Rising star: Ethical Superstore

Ethical Superstore, an online retailer of fair trade, organic and eco-friendly goods, is forecasting turnover of £2.2 million this year (up from £800,000 last year). We talk to co-founder Andy Redfern

Where did the idea come from?

There are a lot of ethical products, but you couldn’t get them all in one place and many had poor availability. We wanted to bring them all together to deliver maximum benefit to customers with minimal environmental impact.

How did you arrange funding?

Venture capital. Two years ago our biggest challenge was to convince our backers there was a market for ethical goods. Now all we have to do is convince them we can capitalise on it.

What was your trickiest moment?

Last month the BBC said beetroot juice could reduce your cholesterol. We’re now selling 200 bottles a day, which is quite a challenge because there is not that much beetroot juice out there! We are responding quickly, but it wasn’t in our business plan or cash flow.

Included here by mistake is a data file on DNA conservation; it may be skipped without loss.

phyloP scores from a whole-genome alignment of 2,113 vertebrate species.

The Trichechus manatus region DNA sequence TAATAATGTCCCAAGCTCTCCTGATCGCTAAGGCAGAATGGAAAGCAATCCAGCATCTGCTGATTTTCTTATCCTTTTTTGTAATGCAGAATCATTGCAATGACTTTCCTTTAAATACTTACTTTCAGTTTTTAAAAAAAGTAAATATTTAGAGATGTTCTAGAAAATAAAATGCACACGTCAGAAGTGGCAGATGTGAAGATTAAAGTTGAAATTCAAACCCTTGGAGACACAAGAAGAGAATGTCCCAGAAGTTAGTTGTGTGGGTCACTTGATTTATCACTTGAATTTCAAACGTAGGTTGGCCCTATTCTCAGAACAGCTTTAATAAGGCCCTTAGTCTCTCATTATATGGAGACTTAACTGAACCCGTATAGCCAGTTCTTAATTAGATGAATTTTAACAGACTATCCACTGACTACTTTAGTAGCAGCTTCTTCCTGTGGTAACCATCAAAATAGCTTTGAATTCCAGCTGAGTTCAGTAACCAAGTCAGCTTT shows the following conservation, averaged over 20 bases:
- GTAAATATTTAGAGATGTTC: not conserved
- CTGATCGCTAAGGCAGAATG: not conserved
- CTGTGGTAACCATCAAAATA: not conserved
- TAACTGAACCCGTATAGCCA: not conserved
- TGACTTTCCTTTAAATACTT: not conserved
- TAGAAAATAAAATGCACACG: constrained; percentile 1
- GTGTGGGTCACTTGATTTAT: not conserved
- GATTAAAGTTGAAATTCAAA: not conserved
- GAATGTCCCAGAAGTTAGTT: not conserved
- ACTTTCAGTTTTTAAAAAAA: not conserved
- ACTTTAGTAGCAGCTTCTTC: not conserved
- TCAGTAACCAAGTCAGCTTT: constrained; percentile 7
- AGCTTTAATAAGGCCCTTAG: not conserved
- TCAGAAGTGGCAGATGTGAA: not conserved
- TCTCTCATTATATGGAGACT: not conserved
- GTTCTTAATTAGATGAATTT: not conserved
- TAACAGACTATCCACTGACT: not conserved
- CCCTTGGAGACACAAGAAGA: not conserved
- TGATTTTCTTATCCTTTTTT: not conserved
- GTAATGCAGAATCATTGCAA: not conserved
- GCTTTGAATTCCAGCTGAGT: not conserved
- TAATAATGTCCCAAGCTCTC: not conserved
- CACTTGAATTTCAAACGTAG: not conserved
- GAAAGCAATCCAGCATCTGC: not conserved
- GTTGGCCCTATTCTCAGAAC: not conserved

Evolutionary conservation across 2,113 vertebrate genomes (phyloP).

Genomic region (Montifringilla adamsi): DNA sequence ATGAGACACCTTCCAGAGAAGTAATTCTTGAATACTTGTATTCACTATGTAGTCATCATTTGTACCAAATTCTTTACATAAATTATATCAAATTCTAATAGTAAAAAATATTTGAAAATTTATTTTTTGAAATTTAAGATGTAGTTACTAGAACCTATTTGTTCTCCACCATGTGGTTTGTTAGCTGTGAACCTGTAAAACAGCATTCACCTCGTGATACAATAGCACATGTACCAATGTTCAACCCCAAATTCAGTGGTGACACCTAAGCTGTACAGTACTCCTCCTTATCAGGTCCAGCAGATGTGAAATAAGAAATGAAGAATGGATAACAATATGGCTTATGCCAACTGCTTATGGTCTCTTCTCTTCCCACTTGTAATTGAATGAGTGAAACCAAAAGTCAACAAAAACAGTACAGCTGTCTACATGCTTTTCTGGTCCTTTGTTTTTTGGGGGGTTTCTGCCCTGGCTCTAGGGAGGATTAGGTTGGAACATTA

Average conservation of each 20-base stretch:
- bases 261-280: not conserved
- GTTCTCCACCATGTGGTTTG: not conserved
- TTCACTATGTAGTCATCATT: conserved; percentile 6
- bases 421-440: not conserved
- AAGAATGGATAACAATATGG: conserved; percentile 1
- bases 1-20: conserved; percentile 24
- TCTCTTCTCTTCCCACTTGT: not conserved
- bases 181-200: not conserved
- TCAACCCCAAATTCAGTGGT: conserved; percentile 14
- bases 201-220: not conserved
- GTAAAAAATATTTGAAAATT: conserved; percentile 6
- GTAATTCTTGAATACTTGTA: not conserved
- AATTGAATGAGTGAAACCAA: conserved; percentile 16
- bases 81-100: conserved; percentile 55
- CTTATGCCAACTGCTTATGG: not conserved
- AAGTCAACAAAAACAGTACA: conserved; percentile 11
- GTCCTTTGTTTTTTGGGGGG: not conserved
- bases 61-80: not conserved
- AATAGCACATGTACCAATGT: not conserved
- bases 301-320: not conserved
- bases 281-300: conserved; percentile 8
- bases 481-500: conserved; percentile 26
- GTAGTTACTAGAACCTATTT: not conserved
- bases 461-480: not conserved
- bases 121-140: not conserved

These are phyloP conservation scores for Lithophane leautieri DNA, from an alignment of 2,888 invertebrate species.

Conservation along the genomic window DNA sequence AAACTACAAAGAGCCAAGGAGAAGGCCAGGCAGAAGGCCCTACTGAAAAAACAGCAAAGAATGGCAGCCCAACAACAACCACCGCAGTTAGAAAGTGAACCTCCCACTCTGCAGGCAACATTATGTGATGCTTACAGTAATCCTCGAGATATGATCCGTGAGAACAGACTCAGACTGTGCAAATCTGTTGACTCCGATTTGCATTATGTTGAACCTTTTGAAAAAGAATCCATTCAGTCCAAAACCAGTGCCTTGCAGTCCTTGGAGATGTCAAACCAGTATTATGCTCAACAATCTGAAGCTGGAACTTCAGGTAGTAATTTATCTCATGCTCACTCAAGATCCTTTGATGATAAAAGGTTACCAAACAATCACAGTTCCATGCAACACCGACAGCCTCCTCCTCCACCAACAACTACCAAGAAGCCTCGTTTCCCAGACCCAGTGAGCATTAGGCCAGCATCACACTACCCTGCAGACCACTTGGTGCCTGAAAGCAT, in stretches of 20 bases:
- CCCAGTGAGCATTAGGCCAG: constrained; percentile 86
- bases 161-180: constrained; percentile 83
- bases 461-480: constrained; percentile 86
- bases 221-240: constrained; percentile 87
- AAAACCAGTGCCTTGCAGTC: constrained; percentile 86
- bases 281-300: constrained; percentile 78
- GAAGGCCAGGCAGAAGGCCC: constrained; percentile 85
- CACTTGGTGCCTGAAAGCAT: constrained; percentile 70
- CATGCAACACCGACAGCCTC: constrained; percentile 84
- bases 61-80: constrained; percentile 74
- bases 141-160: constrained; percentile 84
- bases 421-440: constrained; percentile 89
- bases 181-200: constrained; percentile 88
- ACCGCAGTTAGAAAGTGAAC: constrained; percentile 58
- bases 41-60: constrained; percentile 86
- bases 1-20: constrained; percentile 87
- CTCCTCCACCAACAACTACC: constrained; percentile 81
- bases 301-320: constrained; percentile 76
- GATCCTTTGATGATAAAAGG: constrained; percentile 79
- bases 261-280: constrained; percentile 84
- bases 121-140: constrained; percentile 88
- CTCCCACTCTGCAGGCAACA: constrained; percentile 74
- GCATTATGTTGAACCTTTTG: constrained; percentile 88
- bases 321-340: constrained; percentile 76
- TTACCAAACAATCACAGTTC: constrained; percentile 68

How do you set prices?

We’re trying to match the supermarkets, not undercut them, but at the same time we don’t want to be profiteering. If we can get volume, we can drive price.

What’s your philosophy?
Our motto is that it’s much easier to seek forgiveness than to gain permission. I am happy to work on the basis of forgiving mistakes because I know that if people wait for permission then things often don’t get done at all.


Marc Barber

Marc Barber

Marc was editor of GrowthBusiness from 2006 to 2010. He specialised in writing about entrepreneurs, private equity and venture capital, mid-market M&A, small caps and high-growth businesses.

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